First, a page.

• review financial statements to identify core R&D expenses by department
  • review trial balance for R&E (research & experimentation) accounts
  • review general ledger data for R&E accounts
  • review transaction level detail to determine applicability of Section 174
  • review overseas payroll data to identify foreign employees performing similar R&E activities as U.S. counterparts.

Proactive Operational Steps to Consider

  • Require vendor invoices to include a breakout of foreign and domestic costs, including physical location of resources performing qualified contract research.
  • Relocate foreign R&D expenditures to the U.S. to allow a five-year amortization period.
  • Modify third-party contract terms to reflect asset acquisition, not R&D expenditure.
  • Develop a process for allocating overhead, payroll, rent to Section 174 treatment.

The documentation burden will likely shift from illustrating how activities qualify based on Section 174 criteria to showing an exhaustive process was undertaken that proves all Section 174 eligible expenses were identified and included.

State and Local Tax Implications
Different states will likely have varying conformities to the new Section 174 provision. Some states have rolling conformity to the Internal Revenue Code and will likely require the capitalization of R&E expenditures in accordance with the new provision, while other states do not automatically conform and may wait for the outcome of legislative action or simply decide to decouple from the capitalization requirement.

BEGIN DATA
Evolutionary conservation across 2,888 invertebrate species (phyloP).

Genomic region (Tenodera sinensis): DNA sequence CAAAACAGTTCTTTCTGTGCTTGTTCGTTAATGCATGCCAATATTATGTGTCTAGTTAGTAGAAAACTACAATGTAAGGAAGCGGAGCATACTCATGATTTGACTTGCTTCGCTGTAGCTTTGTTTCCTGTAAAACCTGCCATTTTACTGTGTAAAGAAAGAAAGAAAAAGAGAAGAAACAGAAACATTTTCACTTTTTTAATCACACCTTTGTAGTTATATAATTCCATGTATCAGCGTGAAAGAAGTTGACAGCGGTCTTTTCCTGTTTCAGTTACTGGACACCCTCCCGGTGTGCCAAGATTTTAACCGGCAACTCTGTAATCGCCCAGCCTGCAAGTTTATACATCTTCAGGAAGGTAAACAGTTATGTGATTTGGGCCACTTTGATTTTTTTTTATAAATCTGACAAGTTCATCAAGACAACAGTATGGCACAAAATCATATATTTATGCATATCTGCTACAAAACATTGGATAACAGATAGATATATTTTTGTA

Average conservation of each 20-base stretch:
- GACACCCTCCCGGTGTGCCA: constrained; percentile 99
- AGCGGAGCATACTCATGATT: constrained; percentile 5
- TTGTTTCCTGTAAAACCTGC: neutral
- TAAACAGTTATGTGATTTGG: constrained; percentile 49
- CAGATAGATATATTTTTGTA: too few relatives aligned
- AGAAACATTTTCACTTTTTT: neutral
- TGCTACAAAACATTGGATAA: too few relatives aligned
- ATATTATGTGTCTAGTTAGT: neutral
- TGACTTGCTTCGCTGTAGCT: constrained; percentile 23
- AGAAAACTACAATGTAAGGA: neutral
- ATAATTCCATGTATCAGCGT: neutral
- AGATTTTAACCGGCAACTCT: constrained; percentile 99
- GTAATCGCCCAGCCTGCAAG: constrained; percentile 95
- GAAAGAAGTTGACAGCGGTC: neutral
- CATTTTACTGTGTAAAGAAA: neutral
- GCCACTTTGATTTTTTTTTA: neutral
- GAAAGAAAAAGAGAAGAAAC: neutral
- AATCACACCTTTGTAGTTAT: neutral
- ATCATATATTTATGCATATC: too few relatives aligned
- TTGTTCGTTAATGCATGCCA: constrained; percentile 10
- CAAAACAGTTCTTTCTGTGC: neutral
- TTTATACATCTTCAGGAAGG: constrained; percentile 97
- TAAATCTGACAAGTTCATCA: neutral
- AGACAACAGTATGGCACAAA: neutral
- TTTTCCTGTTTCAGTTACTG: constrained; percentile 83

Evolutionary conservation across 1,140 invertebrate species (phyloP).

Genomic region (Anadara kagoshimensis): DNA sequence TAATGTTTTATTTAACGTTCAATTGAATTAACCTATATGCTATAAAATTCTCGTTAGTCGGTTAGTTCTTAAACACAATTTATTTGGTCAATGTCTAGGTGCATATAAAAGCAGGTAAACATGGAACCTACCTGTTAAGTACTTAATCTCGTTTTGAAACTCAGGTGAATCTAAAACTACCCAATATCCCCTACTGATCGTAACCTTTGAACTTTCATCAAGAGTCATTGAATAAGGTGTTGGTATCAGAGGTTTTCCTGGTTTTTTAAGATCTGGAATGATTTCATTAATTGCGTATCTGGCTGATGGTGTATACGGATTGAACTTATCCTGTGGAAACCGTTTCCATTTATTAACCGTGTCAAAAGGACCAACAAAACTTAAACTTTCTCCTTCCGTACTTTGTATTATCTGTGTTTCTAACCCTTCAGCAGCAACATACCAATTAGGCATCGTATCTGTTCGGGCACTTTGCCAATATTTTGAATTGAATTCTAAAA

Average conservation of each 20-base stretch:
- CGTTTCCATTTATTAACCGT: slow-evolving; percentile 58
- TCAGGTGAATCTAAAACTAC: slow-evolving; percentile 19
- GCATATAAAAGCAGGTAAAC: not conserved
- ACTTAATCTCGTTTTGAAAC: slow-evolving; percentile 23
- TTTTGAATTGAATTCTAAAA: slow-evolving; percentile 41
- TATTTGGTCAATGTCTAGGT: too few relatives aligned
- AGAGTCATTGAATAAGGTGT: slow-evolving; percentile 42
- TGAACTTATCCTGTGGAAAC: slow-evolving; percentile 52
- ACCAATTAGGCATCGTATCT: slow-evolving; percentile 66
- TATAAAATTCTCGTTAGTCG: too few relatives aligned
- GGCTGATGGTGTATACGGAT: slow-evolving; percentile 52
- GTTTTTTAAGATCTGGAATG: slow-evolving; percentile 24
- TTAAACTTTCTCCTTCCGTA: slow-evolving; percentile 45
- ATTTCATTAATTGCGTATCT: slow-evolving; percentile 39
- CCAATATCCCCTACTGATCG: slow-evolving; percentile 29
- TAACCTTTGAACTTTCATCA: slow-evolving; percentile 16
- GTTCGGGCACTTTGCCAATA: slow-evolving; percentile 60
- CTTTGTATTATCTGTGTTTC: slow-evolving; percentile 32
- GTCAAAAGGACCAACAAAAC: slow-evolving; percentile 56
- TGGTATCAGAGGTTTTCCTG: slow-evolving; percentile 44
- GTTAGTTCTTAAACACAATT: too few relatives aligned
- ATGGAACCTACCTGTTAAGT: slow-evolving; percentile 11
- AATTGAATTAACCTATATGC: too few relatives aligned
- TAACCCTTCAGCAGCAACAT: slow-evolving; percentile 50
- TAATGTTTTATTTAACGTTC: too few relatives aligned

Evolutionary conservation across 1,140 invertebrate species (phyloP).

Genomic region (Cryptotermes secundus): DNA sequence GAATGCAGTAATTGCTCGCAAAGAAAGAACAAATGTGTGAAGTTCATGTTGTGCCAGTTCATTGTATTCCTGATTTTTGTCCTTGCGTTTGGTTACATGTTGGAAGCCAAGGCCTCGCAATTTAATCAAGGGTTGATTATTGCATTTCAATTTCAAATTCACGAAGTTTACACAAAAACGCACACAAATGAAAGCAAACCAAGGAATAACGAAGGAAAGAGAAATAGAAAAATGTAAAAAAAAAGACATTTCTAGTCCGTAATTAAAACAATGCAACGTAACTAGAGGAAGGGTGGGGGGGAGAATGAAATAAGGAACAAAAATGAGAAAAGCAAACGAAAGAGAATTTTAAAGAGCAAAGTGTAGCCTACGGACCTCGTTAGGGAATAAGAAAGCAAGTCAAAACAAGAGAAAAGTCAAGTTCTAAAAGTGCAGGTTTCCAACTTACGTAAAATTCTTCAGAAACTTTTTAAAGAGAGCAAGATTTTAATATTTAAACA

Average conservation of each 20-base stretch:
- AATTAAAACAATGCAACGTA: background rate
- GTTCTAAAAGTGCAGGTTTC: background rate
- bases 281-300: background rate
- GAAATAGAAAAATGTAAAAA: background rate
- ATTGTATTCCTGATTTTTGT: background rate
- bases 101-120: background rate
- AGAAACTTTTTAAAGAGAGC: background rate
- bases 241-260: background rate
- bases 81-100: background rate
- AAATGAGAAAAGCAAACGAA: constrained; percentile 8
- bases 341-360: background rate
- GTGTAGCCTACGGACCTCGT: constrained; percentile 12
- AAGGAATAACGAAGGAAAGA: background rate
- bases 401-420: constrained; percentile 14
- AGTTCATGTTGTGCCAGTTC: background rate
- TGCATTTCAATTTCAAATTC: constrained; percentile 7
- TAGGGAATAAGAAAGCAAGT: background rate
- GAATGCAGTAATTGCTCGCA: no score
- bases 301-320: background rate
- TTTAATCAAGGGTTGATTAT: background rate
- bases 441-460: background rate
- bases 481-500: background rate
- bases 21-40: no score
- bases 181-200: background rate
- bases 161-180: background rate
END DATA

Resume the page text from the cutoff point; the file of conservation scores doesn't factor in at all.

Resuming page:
Interplay with the R&D Tax Credit
On the bright side, the R&D tax credit may be a useful tool for helping offset the additional tax burden created by the new capitalization and amortization requirements of Sec 174. Where the R&D tax credit has not been utilized by companies with historical operating losses, such as many tech and life sciences startups, claiming R&D tax credits for the first time may propel some of these companies into a taxable income situation after their net operating losses are burned through.

Additionally, the recently passed Inflation Reduction Act of 2022 provides an enhanced R&D payroll tax credit for qualified small businesses. This new legislation doubles the taxpayer opportunity from $1.25 million to $2.5 million over five years, which can be used to offset Social Security and Medicare taxes.


Taxpayers who were eligible for the R&D tax credit in prior years but didn’t claim it may file amended returns to try to claim these missed credits. Often these are tech and life sciences startups. The decision to amend will need to be weighed much more heavily, however, as the IRS has significantly tightened the requirements for filing R&D tax credit refund claims.

To be considered sufficient, a refund claim must now include:

  • identification of all business components and new or improved products and processes on which the claim is based
  • for each business component, identification of specific research activities performed, all of the individuals who performed them,
    and the specific information each individual was seeking to discover
  • total qualified employee wage expenses, total qualified supply expenses, and total qualified contract research expenses for the
    amended claim year — these can be included in the form 6765.

Each of these “items of information” must be submitted when the refund claim is filed, along with a declaration, signed under penalty of perjury, verifying their accuracy.